Looking to the future

There are reasons to be optimistic, for the moment at least. The Cheetahs have won their last two games (against Zebre and a Lions-less Leinster) and now sit third in Conference A of the Pro14. Perhaps more encouraging was the attendance of almost 14,000 against the Italians. 

In the 46,000 seater Free State stadium, this probably looked small when seen on television but it actually set the record for the largest opening attendance in the competition since it began in 2001. Johann Muller, former captain of both South Africa and Ulster, should have perfect insight into this problem. He told BBC Sport that the South African players have been competing non-stop for the last six months and have gone straight into the Pro 14 without a break, saying “it will take them time to bed in.” Only time will tell if the performances of the players and the enthusiasm of the fans will turn things around.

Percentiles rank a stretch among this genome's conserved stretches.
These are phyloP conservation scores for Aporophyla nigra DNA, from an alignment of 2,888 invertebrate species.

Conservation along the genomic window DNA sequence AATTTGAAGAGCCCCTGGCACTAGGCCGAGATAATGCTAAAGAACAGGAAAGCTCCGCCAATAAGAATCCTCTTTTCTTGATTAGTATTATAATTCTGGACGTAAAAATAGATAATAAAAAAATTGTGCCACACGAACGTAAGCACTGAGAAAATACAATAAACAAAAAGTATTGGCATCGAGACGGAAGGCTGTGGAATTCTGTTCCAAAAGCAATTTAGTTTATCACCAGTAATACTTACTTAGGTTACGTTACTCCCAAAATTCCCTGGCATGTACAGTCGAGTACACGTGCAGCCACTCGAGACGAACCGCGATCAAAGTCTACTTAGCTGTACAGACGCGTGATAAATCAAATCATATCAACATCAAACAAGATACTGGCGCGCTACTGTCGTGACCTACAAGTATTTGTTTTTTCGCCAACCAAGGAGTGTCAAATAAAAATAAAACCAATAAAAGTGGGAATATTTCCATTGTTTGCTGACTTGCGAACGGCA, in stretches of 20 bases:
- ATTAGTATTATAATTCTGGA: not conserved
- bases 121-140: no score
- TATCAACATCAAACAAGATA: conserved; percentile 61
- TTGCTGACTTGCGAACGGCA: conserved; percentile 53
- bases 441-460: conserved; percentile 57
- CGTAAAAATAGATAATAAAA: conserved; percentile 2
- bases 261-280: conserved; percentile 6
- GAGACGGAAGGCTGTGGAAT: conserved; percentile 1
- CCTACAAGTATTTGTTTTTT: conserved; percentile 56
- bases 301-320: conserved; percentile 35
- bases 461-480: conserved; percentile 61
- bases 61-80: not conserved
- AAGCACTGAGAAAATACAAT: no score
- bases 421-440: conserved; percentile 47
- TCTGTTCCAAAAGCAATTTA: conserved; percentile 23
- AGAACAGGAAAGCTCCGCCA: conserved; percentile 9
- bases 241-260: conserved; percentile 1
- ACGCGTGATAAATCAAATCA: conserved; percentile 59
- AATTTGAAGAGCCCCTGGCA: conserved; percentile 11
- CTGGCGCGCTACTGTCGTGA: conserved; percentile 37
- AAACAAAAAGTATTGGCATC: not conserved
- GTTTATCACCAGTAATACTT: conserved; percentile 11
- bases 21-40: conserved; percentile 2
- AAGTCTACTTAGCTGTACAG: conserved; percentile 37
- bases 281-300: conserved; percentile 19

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Patrick Jack

Patrick is from Northern Ireland and is a passionate follower and player of many different sports.

He has seen Sumo wrestling up close in Tokyo, cheered on the British & Irish Lions in Sydney and watched India take on England in a Test match in Chandigarh.

Patrick is a keen hiker, having recently returned from the Camino de Santiago in Spain, and is currently in training for his first half marathon. You can read more of his work at www.paddyjack.wordpress.com

State of the (Rugby) Union